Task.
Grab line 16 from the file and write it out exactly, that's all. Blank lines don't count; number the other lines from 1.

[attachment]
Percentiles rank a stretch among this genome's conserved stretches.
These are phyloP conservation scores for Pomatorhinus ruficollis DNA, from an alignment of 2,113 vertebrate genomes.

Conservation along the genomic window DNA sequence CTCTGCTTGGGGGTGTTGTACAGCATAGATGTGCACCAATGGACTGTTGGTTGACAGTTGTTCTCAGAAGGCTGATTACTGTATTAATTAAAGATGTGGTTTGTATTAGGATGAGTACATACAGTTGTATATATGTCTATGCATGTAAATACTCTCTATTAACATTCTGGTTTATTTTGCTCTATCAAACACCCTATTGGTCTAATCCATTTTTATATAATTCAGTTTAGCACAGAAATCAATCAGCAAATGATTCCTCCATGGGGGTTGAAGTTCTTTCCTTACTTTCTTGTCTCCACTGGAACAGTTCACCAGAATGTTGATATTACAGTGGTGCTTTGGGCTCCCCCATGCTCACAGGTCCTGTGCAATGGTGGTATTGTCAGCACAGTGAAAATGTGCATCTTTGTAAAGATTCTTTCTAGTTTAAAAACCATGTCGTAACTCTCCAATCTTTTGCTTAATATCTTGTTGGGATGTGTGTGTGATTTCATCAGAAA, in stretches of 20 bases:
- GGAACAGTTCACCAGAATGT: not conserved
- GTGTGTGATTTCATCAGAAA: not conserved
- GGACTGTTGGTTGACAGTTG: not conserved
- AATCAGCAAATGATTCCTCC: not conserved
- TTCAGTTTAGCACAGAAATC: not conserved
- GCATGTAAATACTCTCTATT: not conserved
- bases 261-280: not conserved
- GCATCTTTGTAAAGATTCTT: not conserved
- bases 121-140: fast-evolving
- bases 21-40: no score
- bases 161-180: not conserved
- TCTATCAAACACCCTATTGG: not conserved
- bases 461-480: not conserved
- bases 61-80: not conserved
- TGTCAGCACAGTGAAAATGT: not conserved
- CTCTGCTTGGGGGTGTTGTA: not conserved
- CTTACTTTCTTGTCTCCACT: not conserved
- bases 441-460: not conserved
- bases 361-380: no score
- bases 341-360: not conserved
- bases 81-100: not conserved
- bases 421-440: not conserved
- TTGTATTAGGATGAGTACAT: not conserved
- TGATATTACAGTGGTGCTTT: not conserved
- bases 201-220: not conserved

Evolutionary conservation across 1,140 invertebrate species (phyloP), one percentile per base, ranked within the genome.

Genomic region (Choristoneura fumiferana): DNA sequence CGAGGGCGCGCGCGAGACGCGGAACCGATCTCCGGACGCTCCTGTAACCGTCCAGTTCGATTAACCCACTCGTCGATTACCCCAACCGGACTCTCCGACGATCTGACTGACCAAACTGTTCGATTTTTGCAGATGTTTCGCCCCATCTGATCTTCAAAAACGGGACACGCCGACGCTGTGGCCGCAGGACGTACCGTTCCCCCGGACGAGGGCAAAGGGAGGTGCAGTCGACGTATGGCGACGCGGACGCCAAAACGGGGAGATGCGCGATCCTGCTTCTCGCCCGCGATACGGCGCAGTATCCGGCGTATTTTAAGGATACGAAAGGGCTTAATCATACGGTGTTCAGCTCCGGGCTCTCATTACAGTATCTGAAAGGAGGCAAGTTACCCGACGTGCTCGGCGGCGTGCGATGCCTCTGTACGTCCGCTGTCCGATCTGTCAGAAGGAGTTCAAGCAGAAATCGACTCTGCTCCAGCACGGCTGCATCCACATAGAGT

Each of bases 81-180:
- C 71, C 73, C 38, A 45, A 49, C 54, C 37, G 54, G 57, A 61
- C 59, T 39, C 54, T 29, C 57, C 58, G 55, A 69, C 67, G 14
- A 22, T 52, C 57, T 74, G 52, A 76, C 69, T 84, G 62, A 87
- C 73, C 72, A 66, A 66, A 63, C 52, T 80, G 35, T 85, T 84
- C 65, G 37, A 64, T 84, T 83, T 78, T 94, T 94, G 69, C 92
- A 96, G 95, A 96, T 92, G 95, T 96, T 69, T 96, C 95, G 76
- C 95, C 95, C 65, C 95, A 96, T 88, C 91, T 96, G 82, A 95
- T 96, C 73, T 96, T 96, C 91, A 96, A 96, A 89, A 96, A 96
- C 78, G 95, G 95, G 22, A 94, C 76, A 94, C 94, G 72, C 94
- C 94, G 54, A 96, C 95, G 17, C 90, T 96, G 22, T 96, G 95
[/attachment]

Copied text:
- bases 461-480: not conserved